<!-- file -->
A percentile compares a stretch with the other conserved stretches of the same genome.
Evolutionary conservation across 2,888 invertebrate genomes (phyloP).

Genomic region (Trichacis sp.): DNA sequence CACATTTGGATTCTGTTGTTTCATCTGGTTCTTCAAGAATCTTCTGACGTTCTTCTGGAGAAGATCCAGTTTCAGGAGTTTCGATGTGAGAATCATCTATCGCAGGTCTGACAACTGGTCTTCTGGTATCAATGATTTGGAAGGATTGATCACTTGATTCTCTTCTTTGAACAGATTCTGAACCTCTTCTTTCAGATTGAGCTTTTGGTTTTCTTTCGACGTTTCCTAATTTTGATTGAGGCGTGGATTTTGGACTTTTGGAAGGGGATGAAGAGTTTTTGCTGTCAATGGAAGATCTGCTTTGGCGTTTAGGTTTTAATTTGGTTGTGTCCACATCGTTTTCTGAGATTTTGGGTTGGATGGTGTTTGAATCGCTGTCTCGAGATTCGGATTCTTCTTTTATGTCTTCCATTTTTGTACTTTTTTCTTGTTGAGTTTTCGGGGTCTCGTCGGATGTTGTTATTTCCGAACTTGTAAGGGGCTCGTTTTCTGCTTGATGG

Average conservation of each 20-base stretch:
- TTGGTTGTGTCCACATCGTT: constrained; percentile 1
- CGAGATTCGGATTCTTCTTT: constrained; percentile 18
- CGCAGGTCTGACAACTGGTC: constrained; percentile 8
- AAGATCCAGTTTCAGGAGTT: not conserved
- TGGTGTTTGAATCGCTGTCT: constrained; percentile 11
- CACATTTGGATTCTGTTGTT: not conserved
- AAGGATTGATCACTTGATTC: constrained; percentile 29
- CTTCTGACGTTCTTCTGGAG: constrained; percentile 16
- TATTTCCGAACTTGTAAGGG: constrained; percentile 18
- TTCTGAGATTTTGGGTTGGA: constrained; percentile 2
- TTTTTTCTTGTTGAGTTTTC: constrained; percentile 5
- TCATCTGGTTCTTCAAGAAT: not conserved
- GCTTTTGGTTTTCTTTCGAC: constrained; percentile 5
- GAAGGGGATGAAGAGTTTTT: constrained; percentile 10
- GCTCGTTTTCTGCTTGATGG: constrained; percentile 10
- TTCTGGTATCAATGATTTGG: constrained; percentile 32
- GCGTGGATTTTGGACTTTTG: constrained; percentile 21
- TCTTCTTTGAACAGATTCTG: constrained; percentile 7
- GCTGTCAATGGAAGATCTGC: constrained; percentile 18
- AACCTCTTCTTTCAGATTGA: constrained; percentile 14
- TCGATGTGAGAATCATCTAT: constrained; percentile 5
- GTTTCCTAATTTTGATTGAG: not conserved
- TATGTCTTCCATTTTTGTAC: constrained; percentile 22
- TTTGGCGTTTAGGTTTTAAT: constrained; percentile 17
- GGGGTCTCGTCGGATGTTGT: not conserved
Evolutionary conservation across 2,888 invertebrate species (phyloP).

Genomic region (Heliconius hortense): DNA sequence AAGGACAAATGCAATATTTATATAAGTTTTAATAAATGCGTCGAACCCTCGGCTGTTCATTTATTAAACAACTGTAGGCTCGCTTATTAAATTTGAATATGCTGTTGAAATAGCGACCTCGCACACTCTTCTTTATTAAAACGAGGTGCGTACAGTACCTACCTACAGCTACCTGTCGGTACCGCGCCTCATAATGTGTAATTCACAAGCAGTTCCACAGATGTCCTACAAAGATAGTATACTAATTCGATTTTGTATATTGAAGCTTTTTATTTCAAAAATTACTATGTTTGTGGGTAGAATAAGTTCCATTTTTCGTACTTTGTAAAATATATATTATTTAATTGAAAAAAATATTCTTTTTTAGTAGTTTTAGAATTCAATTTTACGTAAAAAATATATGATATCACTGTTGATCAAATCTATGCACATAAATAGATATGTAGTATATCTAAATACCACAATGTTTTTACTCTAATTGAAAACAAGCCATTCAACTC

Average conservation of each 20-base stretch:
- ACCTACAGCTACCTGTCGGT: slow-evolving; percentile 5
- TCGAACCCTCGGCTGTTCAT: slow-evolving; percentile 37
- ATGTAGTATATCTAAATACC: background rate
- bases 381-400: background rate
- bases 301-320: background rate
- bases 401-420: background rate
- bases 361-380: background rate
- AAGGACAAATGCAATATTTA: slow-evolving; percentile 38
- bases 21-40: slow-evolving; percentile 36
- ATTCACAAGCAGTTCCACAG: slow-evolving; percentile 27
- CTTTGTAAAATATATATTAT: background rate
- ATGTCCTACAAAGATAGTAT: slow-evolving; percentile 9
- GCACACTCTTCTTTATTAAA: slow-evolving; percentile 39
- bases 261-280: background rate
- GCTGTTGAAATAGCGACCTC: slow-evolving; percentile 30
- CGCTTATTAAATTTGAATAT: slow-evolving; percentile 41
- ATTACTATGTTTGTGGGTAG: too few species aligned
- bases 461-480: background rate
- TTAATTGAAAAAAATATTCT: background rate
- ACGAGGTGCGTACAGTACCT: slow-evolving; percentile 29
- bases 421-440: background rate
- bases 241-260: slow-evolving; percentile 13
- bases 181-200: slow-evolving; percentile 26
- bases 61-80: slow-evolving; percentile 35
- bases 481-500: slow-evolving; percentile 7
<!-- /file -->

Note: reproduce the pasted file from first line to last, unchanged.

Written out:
A percentile compares a stretch with the other conserved stretches of the same genome.
Evolutionary conservation across 2,888 invertebrate genomes (phyloP).

Genomic region (Trichacis sp.): DNA sequence CACATTTGGATTCTGTTGTTTCATCTGGTTCTTCAAGAATCTTCTGACGTTCTTCTGGAGAAGATCCAGTTTCAGGAGTTTCGATGTGAGAATCATCTATCGCAGGTCTGACAACTGGTCTTCTGGTATCAATGATTTGGAAGGATTGATCACTTGATTCTCTTCTTTGAACAGATTCTGAACCTCTTCTTTCAGATTGAGCTTTTGGTTTTCTTTCGACGTTTCCTAATTTTGATTGAGGCGTGGATTTTGGACTTTTGGAAGGGGATGAAGAGTTTTTGCTGTCAATGGAAGATCTGCTTTGGCGTTTAGGTTTTAATTTGGTTGTGTCCACATCGTTTTCTGAGATTTTGGGTTGGATGGTGTTTGAATCGCTGTCTCGAGATTCGGATTCTTCTTTTATGTCTTCCATTTTTGTACTTTTTTCTTGTTGAGTTTTCGGGGTCTCGTCGGATGTTGTTATTTCCGAACTTGTAAGGGGCTCGTTTTCTGCTTGATGG

Average conservation of each 20-base stretch:
- TTGGTTGTGTCCACATCGTT: constrained; percentile 1
- CGAGATTCGGATTCTTCTTT: constrained; percentile 18
- CGCAGGTCTGACAACTGGTC: constrained; percentile 8
- AAGATCCAGTTTCAGGAGTT: not conserved
- TGGTGTTTGAATCGCTGTCT: constrained; percentile 11
- CACATTTGGATTCTGTTGTT: not conserved
- AAGGATTGATCACTTGATTC: constrained; percentile 29
- CTTCTGACGTTCTTCTGGAG: constrained; percentile 16
- TATTTCCGAACTTGTAAGGG: constrained; percentile 18
- TTCTGAGATTTTGGGTTGGA: constrained; percentile 2
- TTTTTTCTTGTTGAGTTTTC: constrained; percentile 5
- TCATCTGGTTCTTCAAGAAT: not conserved
- GCTTTTGGTTTTCTTTCGAC: constrained; percentile 5
- GAAGGGGATGAAGAGTTTTT: constrained; percentile 10
- GCTCGTTTTCTGCTTGATGG: constrained; percentile 10
- TTCTGGTATCAATGATTTGG: constrained; percentile 32
- GCGTGGATTTTGGACTTTTG: constrained; percentile 21
- TCTTCTTTGAACAGATTCTG: constrained; percentile 7
- GCTGTCAATGGAAGATCTGC: constrained; percentile 18
- AACCTCTTCTTTCAGATTGA: constrained; percentile 14
- TCGATGTGAGAATCATCTAT: constrained; percentile 5
- GTTTCCTAATTTTGATTGAG: not conserved
- TATGTCTTCCATTTTTGTAC: constrained; percentile 22
- TTTGGCGTTTAGGTTTTAAT: constrained; percentile 17
- GGGGTCTCGTCGGATGTTGT: not conserved
Evolutionary conservation across 2,888 invertebrate species (phyloP).

Genomic region (Heliconius hortense): DNA sequence AAGGACAAATGCAATATTTATATAAGTTTTAATAAATGCGTCGAACCCTCGGCTGTTCATTTATTAAACAACTGTAGGCTCGCTTATTAAATTTGAATATGCTGTTGAAATAGCGACCTCGCACACTCTTCTTTATTAAAACGAGGTGCGTACAGTACCTACCTACAGCTACCTGTCGGTACCGCGCCTCATAATGTGTAATTCACAAGCAGTTCCACAGATGTCCTACAAAGATAGTATACTAATTCGATTTTGTATATTGAAGCTTTTTATTTCAAAAATTACTATGTTTGTGGGTAGAATAAGTTCCATTTTTCGTACTTTGTAAAATATATATTATTTAATTGAAAAAAATATTCTTTTTTAGTAGTTTTAGAATTCAATTTTACGTAAAAAATATATGATATCACTGTTGATCAAATCTATGCACATAAATAGATATGTAGTATATCTAAATACCACAATGTTTTTACTCTAATTGAAAACAAGCCATTCAACTC

Average conservation of each 20-base stretch:
- ACCTACAGCTACCTGTCGGT: slow-evolving; percentile 5
- TCGAACCCTCGGCTGTTCAT: slow-evolving; percentile 37
- ATGTAGTATATCTAAATACC: background rate
- bases 381-400: background rate
- bases 301-320: background rate
- bases 401-420: background rate
- bases 361-380: background rate
- AAGGACAAATGCAATATTTA: slow-evolving; percentile 38
- bases 21-40: slow-evolving; percentile 36
- ATTCACAAGCAGTTCCACAG: slow-evolving; percentile 27
- CTTTGTAAAATATATATTAT: background rate
- ATGTCCTACAAAGATAGTAT: slow-evolving; percentile 9
- GCACACTCTTCTTTATTAAA: slow-evolving; percentile 39
- bases 261-280: background rate
- GCTGTTGAAATAGCGACCTC: slow-evolving; percentile 30
- CGCTTATTAAATTTGAATAT: slow-evolving; percentile 41
- ATTACTATGTTTGTGGGTAG: too few species aligned
- bases 461-480: background rate
- TTAATTGAAAAAAATATTCT: background rate
- ACGAGGTGCGTACAGTACCT: slow-evolving; percentile 29
- bases 421-440: background rate
- bases 241-260: slow-evolving; percentile 13
- bases 181-200: slow-evolving; percentile 26
- bases 61-80: slow-evolving; percentile 35
- bases 481-500: slow-evolving; percentile 7